The 2018 Wild Alaska Salmon season continues to be extremely slow to get started this year.
This article and information is provided by: Seafood News
Last Saturday (June 1), the Copper River king and Sockeye Salmon commercial fishery was closed due to alarmingly low catch and escapement levels. The catch, prized by chefs, retailers, and consumers worldwide, was only 26,000 Sockeye and 7,000 King Salmon, a fraction of what was predicted by May 28, the last fishing day. Closing the fishery will give King and Sockeye Salmon unfettered access upriver to their spawning grounds. Less than half of the escapement expected by now has been recorded at the upriver Miles Lake sonar counting station. Cumulative escapement is only 67,000 Salmon, compared to the projected 143,000 Salmon.
ADF&G’s regional biologist Jeremy Botz said the early run is probably past, but said if the numbers warrant a later opener, he would consider it.
“The sonar counts are coming up now,” Botz said. “I wouldn’t be surprised if we show higher numbers from in the coming days.
“The Copper River has so much diversity in its stocks,” Botz said. “We’ve got more than 100 stocks up there, which has contributed to the Copper being so reliable over the years,” Botz said.
If that is changing, processors who have interests in other parts of the state will make out much better than those with less diversification.
“We have a 16-week season, so three or four weeks out of the front end are being eliminated from our season,” noted Marty Weiser, chief development officer for Copper River Seafoods.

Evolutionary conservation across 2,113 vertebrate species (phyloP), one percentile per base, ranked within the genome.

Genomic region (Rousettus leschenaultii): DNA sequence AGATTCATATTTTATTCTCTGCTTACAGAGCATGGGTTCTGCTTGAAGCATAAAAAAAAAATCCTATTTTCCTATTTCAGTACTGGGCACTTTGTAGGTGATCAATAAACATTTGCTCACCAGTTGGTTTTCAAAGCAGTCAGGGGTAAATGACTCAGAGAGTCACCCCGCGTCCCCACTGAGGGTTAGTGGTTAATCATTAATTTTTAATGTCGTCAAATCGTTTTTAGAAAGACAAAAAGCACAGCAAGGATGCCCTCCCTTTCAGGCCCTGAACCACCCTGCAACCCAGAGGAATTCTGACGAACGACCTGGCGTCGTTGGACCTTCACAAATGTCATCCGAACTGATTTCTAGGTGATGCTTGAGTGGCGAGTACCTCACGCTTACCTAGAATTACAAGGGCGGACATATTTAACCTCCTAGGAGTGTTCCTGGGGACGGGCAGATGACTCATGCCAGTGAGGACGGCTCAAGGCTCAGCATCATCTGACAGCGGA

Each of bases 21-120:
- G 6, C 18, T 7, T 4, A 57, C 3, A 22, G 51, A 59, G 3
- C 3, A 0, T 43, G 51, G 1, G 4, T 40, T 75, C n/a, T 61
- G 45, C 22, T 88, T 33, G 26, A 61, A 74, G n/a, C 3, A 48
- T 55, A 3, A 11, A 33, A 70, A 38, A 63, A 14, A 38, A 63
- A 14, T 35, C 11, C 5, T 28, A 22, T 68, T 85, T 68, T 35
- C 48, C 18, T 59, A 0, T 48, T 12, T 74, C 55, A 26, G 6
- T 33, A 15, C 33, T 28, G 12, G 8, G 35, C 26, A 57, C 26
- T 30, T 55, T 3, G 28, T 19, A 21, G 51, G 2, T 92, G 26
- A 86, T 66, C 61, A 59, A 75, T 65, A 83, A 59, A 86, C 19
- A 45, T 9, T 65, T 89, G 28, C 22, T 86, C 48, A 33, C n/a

“It’s significant but it’s certainly different from other processors that are locally focused. Copper River is diversified across the state, so from an overall standpoint, is it going to hurt us? I don’t think so. We’ve expanded our operations in Bristol Bay this year,” he said.
“But right now our tenders are benched,” Weiser said.
“All our fisherman have now moved into Prince William Sound and of course it’s a little early, so there’s some overcrowding in the sound and not much yet in the way of fish. It’s devastating to the fishermen, and any processor to have a run failure like this.”
A total of 18,000 Sockeyes have been taken at Coghill in Prince William sound so far, and 36,000 Chum Salmon have been harvested. Salmon run uncertainty affects more than just the processors.
As Weiser noted, “Retailers spent a ton of money on promotions, customers were trying to have weddings, etc. and they thought they were serving Copper River Sockeye and now they have to switch,” he said. As to figuring out what may have caused the runs to return in such small numbers, Botz would be interested in doing early freshwater stock assessments for outmigrating sockeyes as well as additional research to what might be stressing Sockeye in the ocean. “Why are they not getting their forage food?” would be another question to ask, said Botz.
Weiser says he thinks the ocean has a bigger role to play in predicting Salmon runs with better accuracy.
“The reasons for the early run failure will consume everyone’s time this winter trying to figure out what’s happening,” said Weiser. “From what I’ve gathered from all the biologists, it’s clearly something going on in our oceans, not our rivers.”